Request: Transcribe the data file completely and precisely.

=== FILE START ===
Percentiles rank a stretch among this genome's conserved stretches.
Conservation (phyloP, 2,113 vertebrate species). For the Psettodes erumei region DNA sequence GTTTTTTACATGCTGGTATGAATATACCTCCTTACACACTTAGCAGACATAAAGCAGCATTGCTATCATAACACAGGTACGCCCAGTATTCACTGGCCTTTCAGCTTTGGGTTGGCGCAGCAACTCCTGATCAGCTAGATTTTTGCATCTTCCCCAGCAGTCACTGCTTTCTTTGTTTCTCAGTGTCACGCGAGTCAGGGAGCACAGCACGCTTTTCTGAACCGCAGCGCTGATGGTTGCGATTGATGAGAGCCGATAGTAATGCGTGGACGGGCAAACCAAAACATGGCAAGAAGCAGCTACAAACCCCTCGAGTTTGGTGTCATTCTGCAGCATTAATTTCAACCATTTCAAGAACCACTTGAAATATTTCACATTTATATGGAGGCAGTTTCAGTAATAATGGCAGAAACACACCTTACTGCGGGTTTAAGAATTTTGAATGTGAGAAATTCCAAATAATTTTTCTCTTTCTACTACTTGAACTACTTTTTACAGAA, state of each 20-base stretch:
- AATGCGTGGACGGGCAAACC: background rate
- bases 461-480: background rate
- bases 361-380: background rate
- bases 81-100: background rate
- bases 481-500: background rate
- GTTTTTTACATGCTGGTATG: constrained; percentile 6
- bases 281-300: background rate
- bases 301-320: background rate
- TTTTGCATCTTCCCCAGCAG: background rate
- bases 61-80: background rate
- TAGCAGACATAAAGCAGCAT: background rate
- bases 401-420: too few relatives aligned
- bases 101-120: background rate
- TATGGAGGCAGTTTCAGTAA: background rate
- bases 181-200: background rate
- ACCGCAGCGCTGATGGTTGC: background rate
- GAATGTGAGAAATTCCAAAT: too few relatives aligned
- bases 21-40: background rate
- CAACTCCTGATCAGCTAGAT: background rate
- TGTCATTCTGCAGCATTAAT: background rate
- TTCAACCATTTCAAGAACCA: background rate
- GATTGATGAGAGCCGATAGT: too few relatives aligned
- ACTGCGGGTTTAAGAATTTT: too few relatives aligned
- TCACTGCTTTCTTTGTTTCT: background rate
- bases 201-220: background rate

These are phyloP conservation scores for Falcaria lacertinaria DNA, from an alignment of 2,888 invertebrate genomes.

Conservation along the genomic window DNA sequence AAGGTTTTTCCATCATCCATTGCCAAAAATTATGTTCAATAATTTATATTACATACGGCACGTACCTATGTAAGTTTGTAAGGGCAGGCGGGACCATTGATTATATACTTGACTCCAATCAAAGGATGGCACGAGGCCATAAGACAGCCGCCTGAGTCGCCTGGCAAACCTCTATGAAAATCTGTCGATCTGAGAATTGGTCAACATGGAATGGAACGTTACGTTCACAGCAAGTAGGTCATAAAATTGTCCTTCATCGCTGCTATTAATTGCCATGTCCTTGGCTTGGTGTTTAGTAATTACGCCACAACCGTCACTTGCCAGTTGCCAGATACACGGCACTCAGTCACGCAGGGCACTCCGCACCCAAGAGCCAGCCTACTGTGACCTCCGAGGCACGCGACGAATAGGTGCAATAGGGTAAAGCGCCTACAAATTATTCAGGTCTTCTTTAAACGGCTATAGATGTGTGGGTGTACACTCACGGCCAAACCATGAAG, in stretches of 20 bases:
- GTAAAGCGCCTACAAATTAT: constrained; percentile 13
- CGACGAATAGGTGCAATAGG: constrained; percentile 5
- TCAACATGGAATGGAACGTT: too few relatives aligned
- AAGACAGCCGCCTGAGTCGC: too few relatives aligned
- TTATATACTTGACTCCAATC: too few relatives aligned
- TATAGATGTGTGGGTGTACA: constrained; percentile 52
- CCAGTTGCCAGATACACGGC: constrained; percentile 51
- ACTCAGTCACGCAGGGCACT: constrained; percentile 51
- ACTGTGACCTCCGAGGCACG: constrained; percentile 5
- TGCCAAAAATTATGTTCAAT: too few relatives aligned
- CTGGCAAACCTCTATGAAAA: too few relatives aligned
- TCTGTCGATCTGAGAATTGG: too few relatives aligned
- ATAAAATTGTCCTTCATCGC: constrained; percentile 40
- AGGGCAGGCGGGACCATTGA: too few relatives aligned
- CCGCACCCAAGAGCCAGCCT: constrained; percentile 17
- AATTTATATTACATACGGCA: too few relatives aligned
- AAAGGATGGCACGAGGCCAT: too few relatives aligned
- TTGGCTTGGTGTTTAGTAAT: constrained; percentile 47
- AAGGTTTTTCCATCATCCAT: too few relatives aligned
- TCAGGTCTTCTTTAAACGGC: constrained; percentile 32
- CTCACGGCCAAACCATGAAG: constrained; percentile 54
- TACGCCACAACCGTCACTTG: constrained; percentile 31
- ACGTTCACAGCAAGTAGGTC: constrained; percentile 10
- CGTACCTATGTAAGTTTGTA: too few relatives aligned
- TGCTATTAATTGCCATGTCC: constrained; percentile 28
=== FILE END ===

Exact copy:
Percentiles rank a stretch among this genome's conserved stretches.
Conservation (phyloP, 2,113 vertebrate species). For the Psettodes erumei region DNA sequence GTTTTTTACATGCTGGTATGAATATACCTCCTTACACACTTAGCAGACATAAAGCAGCATTGCTATCATAACACAGGTACGCCCAGTATTCACTGGCCTTTCAGCTTTGGGTTGGCGCAGCAACTCCTGATCAGCTAGATTTTTGCATCTTCCCCAGCAGTCACTGCTTTCTTTGTTTCTCAGTGTCACGCGAGTCAGGGAGCACAGCACGCTTTTCTGAACCGCAGCGCTGATGGTTGCGATTGATGAGAGCCGATAGTAATGCGTGGACGGGCAAACCAAAACATGGCAAGAAGCAGCTACAAACCCCTCGAGTTTGGTGTCATTCTGCAGCATTAATTTCAACCATTTCAAGAACCACTTGAAATATTTCACATTTATATGGAGGCAGTTTCAGTAATAATGGCAGAAACACACCTTACTGCGGGTTTAAGAATTTTGAATGTGAGAAATTCCAAATAATTTTTCTCTTTCTACTACTTGAACTACTTTTTACAGAA, state of each 20-base stretch:
- AATGCGTGGACGGGCAAACC: background rate
- bases 461-480: background rate
- bases 361-380: background rate
- bases 81-100: background rate
- bases 481-500: background rate
- GTTTTTTACATGCTGGTATG: constrained; percentile 6
- bases 281-300: background rate
- bases 301-320: background rate
- TTTTGCATCTTCCCCAGCAG: background rate
- bases 61-80: background rate
- TAGCAGACATAAAGCAGCAT: background rate
- bases 401-420: too few relatives aligned
- bases 101-120: background rate
- TATGGAGGCAGTTTCAGTAA: background rate
- bases 181-200: background rate
- ACCGCAGCGCTGATGGTTGC: background rate
- GAATGTGAGAAATTCCAAAT: too few relatives aligned
- bases 21-40: background rate
- CAACTCCTGATCAGCTAGAT: background rate
- TGTCATTCTGCAGCATTAAT: background rate
- TTCAACCATTTCAAGAACCA: background rate
- GATTGATGAGAGCCGATAGT: too few relatives aligned
- ACTGCGGGTTTAAGAATTTT: too few relatives aligned
- TCACTGCTTTCTTTGTTTCT: background rate
- bases 201-220: background rate

These are phyloP conservation scores for Falcaria lacertinaria DNA, from an alignment of 2,888 invertebrate genomes.

Conservation along the genomic window DNA sequence AAGGTTTTTCCATCATCCATTGCCAAAAATTATGTTCAATAATTTATATTACATACGGCACGTACCTATGTAAGTTTGTAAGGGCAGGCGGGACCATTGATTATATACTTGACTCCAATCAAAGGATGGCACGAGGCCATAAGACAGCCGCCTGAGTCGCCTGGCAAACCTCTATGAAAATCTGTCGATCTGAGAATTGGTCAACATGGAATGGAACGTTACGTTCACAGCAAGTAGGTCATAAAATTGTCCTTCATCGCTGCTATTAATTGCCATGTCCTTGGCTTGGTGTTTAGTAATTACGCCACAACCGTCACTTGCCAGTTGCCAGATACACGGCACTCAGTCACGCAGGGCACTCCGCACCCAAGAGCCAGCCTACTGTGACCTCCGAGGCACGCGACGAATAGGTGCAATAGGGTAAAGCGCCTACAAATTATTCAGGTCTTCTTTAAACGGCTATAGATGTGTGGGTGTACACTCACGGCCAAACCATGAAG, in stretches of 20 bases:
- GTAAAGCGCCTACAAATTAT: constrained; percentile 13
- CGACGAATAGGTGCAATAGG: constrained; percentile 5
- TCAACATGGAATGGAACGTT: too few relatives aligned
- AAGACAGCCGCCTGAGTCGC: too few relatives aligned
- TTATATACTTGACTCCAATC: too few relatives aligned
- TATAGATGTGTGGGTGTACA: constrained; percentile 52
- CCAGTTGCCAGATACACGGC: constrained; percentile 51
- ACTCAGTCACGCAGGGCACT: constrained; percentile 51
- ACTGTGACCTCCGAGGCACG: constrained; percentile 5
- TGCCAAAAATTATGTTCAAT: too few relatives aligned
- CTGGCAAACCTCTATGAAAA: too few relatives aligned
- TCTGTCGATCTGAGAATTGG: too few relatives aligned
- ATAAAATTGTCCTTCATCGC: constrained; percentile 40
- AGGGCAGGCGGGACCATTGA: too few relatives aligned
- CCGCACCCAAGAGCCAGCCT: constrained; percentile 17
- AATTTATATTACATACGGCA: too few relatives aligned
- AAAGGATGGCACGAGGCCAT: too few relatives aligned
- TTGGCTTGGTGTTTAGTAAT: constrained; percentile 47
- AAGGTTTTTCCATCATCCAT: too few relatives aligned
- TCAGGTCTTCTTTAAACGGC: constrained; percentile 32
- CTCACGGCCAAACCATGAAG: constrained; percentile 54
- TACGCCACAACCGTCACTTG: constrained; percentile 31
- ACGTTCACAGCAAGTAGGTC: constrained; percentile 10
- CGTACCTATGTAAGTTTGTA: too few relatives aligned
- TGCTATTAATTGCCATGTCC: constrained; percentile 28